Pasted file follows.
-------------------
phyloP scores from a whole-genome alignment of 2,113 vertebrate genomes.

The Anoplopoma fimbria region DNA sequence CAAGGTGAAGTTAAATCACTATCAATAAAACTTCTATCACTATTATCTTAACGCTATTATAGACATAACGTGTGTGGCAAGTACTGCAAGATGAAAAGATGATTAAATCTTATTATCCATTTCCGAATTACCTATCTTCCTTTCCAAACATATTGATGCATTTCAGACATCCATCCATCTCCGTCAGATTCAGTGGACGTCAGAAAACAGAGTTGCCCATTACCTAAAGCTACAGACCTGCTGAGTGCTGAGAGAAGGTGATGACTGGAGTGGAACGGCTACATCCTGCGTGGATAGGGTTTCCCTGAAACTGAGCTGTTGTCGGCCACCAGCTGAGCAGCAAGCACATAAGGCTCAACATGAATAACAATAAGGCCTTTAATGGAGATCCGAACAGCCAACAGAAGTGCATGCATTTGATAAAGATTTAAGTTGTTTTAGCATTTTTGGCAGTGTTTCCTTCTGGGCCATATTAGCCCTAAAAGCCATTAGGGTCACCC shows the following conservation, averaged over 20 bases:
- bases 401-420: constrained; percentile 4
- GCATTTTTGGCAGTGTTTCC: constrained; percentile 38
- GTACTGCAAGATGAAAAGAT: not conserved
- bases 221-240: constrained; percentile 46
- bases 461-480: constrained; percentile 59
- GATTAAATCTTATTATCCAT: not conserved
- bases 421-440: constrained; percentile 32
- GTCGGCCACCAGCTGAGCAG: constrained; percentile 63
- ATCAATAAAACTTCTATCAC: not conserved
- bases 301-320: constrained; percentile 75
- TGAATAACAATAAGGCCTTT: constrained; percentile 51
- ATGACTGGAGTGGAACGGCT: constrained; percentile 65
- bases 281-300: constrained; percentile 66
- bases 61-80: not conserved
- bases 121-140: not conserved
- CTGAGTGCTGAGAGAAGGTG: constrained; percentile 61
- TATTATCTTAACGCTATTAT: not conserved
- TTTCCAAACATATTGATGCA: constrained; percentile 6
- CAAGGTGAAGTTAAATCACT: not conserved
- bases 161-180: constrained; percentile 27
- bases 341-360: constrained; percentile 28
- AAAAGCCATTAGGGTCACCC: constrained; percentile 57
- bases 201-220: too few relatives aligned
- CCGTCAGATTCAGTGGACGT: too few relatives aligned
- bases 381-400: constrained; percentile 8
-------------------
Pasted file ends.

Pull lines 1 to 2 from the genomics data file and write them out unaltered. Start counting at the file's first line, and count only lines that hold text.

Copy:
phyloP scores from a whole-genome alignment of 2,113 vertebrate genomes.

The Anoplopoma fimbria region DNA sequence CAAGGTGAAGTTAAATCACTATCAATAAAACTTCTATCACTATTATCTTAACGCTATTATAGACATAACGTGTGTGGCAAGTACTGCAAGATGAAAAGATGATTAAATCTTATTATCCATTTCCGAATTACCTATCTTCCTTTCCAAACATATTGATGCATTTCAGACATCCATCCATCTCCGTCAGATTCAGTGGACGTCAGAAAACAGAGTTGCCCATTACCTAAAGCTACAGACCTGCTGAGTGCTGAGAGAAGGTGATGACTGGAGTGGAACGGCTACATCCTGCGTGGATAGGGTTTCCCTGAAACTGAGCTGTTGTCGGCCACCAGCTGAGCAGCAAGCACATAAGGCTCAACATGAATAACAATAAGGCCTTTAATGGAGATCCGAACAGCCAACAGAAGTGCATGCATTTGATAAAGATTTAAGTTGTTTTAGCATTTTTGGCAGTGTTTCCTTCTGGGCCATATTAGCCCTAAAAGCCATTAGGGTCACCC shows the following conservation, averaged over 20 bases: